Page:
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What is a moped?

You might have heard the words scooter and moped being used interchangeably to refer to similar vehicles and wondered if there’s any difference between the two. If you’ve recently turned 16 and you’re looking for your first road vehicle, even this level of technical jargon can be confusing. To help you out, here’s a quick guide to what makes a moped.

What is a moped?

Historically, a moped was basically a motorised bicycle, and had pedals. The name is actually a portmanteau of motor and pedal. Modern mopeds no longer have pedals, and so the term is used to refer to two-wheeled vehicles of a certain engine size, shape, and top speed.

Mopeds typically have a step-through frame that makes you sit upright, as opposed to a motorbike frame that you straddle. Because of their low top speed and function as a city vehicle, mopeds don’t need the same level of aerodynamics as a proper motorbike. That’s why you don’t need to sit on them in the same way.

The standard engine size for a moped is 50cc; giving it a top speed of around 28mph. Mopeds generally have automatic transmissions, and are called “twist and go.” This refers to the fact that you literally only need to twist the accelerator to get the vehicle moving. Their ease of use makes mopeds a great choice for young riders, and those that are new to the road.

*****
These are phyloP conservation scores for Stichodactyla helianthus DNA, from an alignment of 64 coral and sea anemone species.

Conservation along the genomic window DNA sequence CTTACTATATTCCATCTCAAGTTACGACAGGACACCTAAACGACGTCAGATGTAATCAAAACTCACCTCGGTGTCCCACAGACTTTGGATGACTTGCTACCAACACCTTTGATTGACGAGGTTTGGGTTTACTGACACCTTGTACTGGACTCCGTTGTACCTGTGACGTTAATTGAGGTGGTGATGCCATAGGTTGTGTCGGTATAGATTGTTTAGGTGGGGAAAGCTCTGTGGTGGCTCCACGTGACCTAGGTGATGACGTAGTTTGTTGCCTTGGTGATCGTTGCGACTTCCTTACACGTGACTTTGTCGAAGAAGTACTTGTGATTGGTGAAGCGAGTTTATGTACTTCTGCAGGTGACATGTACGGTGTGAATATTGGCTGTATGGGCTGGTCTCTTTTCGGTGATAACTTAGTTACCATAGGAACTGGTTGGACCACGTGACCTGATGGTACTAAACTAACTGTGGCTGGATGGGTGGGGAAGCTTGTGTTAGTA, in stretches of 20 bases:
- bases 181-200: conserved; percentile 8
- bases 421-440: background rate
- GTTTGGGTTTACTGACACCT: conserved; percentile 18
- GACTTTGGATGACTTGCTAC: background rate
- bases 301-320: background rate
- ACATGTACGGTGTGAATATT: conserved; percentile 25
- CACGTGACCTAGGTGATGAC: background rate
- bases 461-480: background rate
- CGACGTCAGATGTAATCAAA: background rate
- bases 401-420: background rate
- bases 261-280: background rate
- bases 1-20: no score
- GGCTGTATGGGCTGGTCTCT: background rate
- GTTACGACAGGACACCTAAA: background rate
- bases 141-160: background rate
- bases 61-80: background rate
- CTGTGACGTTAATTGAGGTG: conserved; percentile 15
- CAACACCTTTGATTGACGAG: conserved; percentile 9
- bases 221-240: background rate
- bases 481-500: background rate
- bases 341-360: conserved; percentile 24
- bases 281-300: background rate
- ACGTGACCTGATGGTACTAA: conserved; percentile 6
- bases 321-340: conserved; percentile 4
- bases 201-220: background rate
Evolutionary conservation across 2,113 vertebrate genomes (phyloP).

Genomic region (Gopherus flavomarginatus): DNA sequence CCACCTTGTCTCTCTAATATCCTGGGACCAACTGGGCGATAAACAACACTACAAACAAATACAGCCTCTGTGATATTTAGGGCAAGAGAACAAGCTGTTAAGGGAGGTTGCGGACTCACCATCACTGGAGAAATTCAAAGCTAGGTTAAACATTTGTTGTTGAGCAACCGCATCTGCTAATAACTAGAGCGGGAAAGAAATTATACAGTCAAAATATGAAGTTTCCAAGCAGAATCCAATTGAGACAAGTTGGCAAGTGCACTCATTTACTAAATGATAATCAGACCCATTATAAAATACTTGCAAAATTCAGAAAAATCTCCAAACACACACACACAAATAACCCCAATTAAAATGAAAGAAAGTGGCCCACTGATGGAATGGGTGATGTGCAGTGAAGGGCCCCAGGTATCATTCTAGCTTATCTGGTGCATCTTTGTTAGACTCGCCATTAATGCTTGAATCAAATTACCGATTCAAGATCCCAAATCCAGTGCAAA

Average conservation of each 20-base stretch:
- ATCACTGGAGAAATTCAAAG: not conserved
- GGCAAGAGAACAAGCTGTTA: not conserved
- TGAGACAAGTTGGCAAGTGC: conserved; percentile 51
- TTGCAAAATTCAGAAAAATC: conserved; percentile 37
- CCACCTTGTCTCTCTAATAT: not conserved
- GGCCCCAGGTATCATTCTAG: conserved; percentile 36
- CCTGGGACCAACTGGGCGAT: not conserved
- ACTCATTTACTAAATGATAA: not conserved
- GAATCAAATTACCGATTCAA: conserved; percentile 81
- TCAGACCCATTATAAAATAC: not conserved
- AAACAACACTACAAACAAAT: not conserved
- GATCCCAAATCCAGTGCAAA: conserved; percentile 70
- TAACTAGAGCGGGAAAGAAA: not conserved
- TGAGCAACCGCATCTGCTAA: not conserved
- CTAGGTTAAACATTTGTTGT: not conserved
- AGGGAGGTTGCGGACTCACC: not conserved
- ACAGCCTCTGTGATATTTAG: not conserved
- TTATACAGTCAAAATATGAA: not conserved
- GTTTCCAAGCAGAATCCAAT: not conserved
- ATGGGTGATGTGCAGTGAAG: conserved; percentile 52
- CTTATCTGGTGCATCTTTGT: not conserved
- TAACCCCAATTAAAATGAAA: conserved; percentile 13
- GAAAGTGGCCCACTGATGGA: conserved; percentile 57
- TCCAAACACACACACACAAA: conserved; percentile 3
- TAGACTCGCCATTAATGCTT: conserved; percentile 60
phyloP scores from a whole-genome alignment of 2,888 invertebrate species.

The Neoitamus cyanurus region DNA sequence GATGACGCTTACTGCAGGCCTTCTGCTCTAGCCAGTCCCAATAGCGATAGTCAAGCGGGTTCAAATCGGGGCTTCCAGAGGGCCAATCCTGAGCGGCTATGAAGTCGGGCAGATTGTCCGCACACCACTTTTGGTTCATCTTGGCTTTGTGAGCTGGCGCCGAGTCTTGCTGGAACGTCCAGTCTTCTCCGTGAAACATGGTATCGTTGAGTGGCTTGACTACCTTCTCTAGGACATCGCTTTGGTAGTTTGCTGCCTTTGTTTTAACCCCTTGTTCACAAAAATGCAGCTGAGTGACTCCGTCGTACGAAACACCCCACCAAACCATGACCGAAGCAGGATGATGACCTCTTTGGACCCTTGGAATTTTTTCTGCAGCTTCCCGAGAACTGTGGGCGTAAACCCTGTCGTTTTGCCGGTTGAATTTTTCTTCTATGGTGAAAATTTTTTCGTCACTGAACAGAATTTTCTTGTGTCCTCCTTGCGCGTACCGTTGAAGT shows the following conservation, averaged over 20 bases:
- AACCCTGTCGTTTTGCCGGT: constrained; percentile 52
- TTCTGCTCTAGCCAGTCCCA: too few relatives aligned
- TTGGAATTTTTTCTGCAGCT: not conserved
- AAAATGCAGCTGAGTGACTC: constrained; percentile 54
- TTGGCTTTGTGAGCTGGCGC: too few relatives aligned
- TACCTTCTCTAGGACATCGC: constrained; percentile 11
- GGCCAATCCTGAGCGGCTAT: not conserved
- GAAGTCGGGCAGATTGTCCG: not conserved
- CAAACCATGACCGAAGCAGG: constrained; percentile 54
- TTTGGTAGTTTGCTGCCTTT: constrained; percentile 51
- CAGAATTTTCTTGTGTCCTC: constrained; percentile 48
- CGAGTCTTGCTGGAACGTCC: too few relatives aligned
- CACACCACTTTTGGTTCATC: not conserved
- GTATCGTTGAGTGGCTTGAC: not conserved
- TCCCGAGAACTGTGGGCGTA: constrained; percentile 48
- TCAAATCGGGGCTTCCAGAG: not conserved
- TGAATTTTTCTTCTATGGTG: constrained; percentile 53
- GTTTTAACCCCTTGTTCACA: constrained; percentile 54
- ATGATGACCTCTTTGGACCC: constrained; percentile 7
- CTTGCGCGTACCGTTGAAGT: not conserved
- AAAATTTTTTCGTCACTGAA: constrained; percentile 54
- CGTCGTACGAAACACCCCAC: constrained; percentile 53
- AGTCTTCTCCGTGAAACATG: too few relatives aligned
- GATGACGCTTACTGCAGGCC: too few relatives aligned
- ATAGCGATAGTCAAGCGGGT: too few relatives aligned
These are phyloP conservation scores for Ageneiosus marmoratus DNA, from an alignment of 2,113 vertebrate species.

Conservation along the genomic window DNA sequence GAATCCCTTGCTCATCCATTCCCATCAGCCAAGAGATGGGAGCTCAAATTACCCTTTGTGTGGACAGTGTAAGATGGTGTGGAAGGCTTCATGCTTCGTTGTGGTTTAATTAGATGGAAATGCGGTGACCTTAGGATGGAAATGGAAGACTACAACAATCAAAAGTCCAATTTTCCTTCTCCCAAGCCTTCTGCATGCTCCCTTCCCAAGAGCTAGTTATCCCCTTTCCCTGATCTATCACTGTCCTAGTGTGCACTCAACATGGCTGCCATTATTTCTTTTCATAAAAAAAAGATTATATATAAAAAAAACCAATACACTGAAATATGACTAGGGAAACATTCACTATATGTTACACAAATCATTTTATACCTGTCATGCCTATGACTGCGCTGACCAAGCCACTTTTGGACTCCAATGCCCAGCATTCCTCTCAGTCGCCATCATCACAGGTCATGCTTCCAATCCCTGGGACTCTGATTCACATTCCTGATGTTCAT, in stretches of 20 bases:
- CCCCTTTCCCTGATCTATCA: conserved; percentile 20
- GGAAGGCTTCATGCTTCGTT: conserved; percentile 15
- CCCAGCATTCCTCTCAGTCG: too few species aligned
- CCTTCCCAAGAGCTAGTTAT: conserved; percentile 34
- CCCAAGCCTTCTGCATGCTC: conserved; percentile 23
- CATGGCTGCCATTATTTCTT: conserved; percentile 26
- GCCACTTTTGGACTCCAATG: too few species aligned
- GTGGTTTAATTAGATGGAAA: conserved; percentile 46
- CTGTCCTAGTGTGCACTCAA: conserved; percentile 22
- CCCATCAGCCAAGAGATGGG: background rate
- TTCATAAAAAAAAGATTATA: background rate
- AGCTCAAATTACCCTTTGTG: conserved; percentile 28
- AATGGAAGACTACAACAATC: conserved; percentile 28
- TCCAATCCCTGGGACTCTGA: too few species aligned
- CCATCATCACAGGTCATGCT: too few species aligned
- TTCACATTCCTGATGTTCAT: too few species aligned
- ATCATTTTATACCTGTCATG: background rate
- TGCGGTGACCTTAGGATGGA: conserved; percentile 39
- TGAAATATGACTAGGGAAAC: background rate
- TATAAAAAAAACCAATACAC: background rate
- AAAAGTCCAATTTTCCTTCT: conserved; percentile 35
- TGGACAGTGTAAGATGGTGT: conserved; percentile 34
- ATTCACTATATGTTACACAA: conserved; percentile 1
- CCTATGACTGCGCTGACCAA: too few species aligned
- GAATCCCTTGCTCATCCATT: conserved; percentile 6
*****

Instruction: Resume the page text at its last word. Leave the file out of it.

To ride a moped you need to be at least 16, and have obtained a CBT. This is the absolute minimum experience needed to get on the road, and the course only lasts a day. They’re valid for two years, after which you either need to take another one or get your full licence. You need a proper licence to ride anything larger than a 125cc motorbike.

Moped vs. Scooter

So now that we’ve defined a moped, what’s the difference between a moped and a scooter? There are a few differences, the most important being:

  • Mopeds generally only have 50cc engines, whereas a scooter can be anything between 50cc and 150cc.
  • Scooters with larger engine sizes have much higher tops speeds, usually up to 60/70mph.
  • Scooters can have either manual or automatic transmissions, whereas mopeds are usually automatic
  • Scooters have the same style frame as a moped, but they usually have smaller wheels.
  • 50cc scooters can be ridden at 16, but for any more powerful models you need to be 17 or older.
  • You only need a CBT to ride anything up to a 125cc scooter, but for anything more powerful you need a full motorbike licence.

Mopeds are the perfect vehicle for new road users. They’re cheap to buy, cheap to run, and easy to ride. 50cc mopeds are a great way to gain experience on the road, and make it much easier to move up to bigger motorbikes.